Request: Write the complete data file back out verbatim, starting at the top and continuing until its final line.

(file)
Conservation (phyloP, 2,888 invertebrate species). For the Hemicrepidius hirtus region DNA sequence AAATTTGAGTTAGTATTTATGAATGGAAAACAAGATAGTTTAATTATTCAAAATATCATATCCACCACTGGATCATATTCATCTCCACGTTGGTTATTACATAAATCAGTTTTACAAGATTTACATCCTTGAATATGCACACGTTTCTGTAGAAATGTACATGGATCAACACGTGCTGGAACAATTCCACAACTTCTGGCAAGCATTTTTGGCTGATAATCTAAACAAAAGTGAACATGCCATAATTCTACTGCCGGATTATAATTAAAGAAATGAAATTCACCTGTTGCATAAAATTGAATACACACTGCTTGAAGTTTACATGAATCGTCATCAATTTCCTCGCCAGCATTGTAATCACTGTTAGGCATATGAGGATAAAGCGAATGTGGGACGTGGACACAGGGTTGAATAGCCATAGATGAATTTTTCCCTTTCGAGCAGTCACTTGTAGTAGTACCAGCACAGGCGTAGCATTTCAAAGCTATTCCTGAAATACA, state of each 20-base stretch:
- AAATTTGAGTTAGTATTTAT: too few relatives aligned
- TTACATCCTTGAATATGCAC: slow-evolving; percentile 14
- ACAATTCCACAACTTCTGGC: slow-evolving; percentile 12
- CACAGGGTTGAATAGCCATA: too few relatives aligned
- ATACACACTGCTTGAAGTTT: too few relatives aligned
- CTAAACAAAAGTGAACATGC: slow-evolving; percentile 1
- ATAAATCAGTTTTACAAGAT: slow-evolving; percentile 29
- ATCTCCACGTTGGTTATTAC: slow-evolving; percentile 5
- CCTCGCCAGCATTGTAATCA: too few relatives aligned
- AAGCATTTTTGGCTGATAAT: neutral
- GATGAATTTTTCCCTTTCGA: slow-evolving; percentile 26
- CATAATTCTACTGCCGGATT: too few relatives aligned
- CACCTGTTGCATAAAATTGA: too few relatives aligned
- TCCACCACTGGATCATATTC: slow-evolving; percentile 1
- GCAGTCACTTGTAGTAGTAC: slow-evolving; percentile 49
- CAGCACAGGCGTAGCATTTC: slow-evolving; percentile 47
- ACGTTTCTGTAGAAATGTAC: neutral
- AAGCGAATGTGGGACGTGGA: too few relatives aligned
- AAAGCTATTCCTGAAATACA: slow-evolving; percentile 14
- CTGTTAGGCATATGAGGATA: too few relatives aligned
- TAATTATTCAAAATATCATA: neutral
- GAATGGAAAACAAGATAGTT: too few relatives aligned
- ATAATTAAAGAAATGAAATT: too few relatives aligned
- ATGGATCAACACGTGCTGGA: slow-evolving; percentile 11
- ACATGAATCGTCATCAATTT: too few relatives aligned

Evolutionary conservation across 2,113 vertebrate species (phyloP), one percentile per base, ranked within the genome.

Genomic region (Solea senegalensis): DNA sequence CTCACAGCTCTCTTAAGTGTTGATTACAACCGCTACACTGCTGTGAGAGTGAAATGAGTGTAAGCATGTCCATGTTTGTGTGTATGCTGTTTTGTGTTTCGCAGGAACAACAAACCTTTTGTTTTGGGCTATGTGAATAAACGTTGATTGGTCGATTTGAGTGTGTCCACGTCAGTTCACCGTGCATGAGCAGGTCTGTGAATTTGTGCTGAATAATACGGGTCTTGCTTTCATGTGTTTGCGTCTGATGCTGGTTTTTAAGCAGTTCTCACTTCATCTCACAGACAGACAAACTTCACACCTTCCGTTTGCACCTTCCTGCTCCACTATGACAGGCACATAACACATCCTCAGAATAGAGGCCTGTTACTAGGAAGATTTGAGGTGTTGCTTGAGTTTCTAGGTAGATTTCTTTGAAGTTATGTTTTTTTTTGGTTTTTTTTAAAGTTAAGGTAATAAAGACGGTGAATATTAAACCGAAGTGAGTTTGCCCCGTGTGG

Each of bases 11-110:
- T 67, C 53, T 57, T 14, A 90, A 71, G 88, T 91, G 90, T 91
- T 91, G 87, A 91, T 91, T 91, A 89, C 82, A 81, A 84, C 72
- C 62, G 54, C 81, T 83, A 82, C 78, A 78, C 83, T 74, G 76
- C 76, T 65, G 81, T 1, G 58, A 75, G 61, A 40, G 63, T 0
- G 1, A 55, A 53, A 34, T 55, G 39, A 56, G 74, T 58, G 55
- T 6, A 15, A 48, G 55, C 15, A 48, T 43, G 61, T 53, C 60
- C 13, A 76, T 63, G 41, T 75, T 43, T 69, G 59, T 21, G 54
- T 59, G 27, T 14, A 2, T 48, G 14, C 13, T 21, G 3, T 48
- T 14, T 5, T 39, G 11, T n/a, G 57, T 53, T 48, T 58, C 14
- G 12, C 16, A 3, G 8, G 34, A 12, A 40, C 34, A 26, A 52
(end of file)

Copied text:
Conservation (phyloP, 2,888 invertebrate species). For the Hemicrepidius hirtus region DNA sequence AAATTTGAGTTAGTATTTATGAATGGAAAACAAGATAGTTTAATTATTCAAAATATCATATCCACCACTGGATCATATTCATCTCCACGTTGGTTATTACATAAATCAGTTTTACAAGATTTACATCCTTGAATATGCACACGTTTCTGTAGAAATGTACATGGATCAACACGTGCTGGAACAATTCCACAACTTCTGGCAAGCATTTTTGGCTGATAATCTAAACAAAAGTGAACATGCCATAATTCTACTGCCGGATTATAATTAAAGAAATGAAATTCACCTGTTGCATAAAATTGAATACACACTGCTTGAAGTTTACATGAATCGTCATCAATTTCCTCGCCAGCATTGTAATCACTGTTAGGCATATGAGGATAAAGCGAATGTGGGACGTGGACACAGGGTTGAATAGCCATAGATGAATTTTTCCCTTTCGAGCAGTCACTTGTAGTAGTACCAGCACAGGCGTAGCATTTCAAAGCTATTCCTGAAATACA, state of each 20-base stretch:
- AAATTTGAGTTAGTATTTAT: too few relatives aligned
- TTACATCCTTGAATATGCAC: slow-evolving; percentile 14
- ACAATTCCACAACTTCTGGC: slow-evolving; percentile 12
- CACAGGGTTGAATAGCCATA: too few relatives aligned
- ATACACACTGCTTGAAGTTT: too few relatives aligned
- CTAAACAAAAGTGAACATGC: slow-evolving; percentile 1
- ATAAATCAGTTTTACAAGAT: slow-evolving; percentile 29
- ATCTCCACGTTGGTTATTAC: slow-evolving; percentile 5
- CCTCGCCAGCATTGTAATCA: too few relatives aligned
- AAGCATTTTTGGCTGATAAT: neutral
- GATGAATTTTTCCCTTTCGA: slow-evolving; percentile 26
- CATAATTCTACTGCCGGATT: too few relatives aligned
- CACCTGTTGCATAAAATTGA: too few relatives aligned
- TCCACCACTGGATCATATTC: slow-evolving; percentile 1
- GCAGTCACTTGTAGTAGTAC: slow-evolving; percentile 49
- CAGCACAGGCGTAGCATTTC: slow-evolving; percentile 47
- ACGTTTCTGTAGAAATGTAC: neutral
- AAGCGAATGTGGGACGTGGA: too few relatives aligned
- AAAGCTATTCCTGAAATACA: slow-evolving; percentile 14
- CTGTTAGGCATATGAGGATA: too few relatives aligned
- TAATTATTCAAAATATCATA: neutral
- GAATGGAAAACAAGATAGTT: too few relatives aligned
- ATAATTAAAGAAATGAAATT: too few relatives aligned
- ATGGATCAACACGTGCTGGA: slow-evolving; percentile 11
- ACATGAATCGTCATCAATTT: too few relatives aligned

Evolutionary conservation across 2,113 vertebrate species (phyloP), one percentile per base, ranked within the genome.

Genomic region (Solea senegalensis): DNA sequence CTCACAGCTCTCTTAAGTGTTGATTACAACCGCTACACTGCTGTGAGAGTGAAATGAGTGTAAGCATGTCCATGTTTGTGTGTATGCTGTTTTGTGTTTCGCAGGAACAACAAACCTTTTGTTTTGGGCTATGTGAATAAACGTTGATTGGTCGATTTGAGTGTGTCCACGTCAGTTCACCGTGCATGAGCAGGTCTGTGAATTTGTGCTGAATAATACGGGTCTTGCTTTCATGTGTTTGCGTCTGATGCTGGTTTTTAAGCAGTTCTCACTTCATCTCACAGACAGACAAACTTCACACCTTCCGTTTGCACCTTCCTGCTCCACTATGACAGGCACATAACACATCCTCAGAATAGAGGCCTGTTACTAGGAAGATTTGAGGTGTTGCTTGAGTTTCTAGGTAGATTTCTTTGAAGTTATGTTTTTTTTTGGTTTTTTTTAAAGTTAAGGTAATAAAGACGGTGAATATTAAACCGAAGTGAGTTTGCCCCGTGTGG

Each of bases 11-110:
- T 67, C 53, T 57, T 14, A 90, A 71, G 88, T 91, G 90, T 91
- T 91, G 87, A 91, T 91, T 91, A 89, C 82, A 81, A 84, C 72
- C 62, G 54, C 81, T 83, A 82, C 78, A 78, C 83, T 74, G 76
- C 76, T 65, G 81, T 1, G 58, A 75, G 61, A 40, G 63, T 0
- G 1, A 55, A 53, A 34, T 55, G 39, A 56, G 74, T 58, G 55
- T 6, A 15, A 48, G 55, C 15, A 48, T 43, G 61, T 53, C 60
- C 13, A 76, T 63, G 41, T 75, T 43, T 69, G 59, T 21, G 54
- T 59, G 27, T 14, A 2, T 48, G 14, C 13, T 21, G 3, T 48
- T 14, T 5, T 39, G 11, T n/a, G 57, T 53, T 48, T 58, C 14
- G 12, C 16, A 3, G 8, G 34, A 12, A 40, C 34, A 26, A 52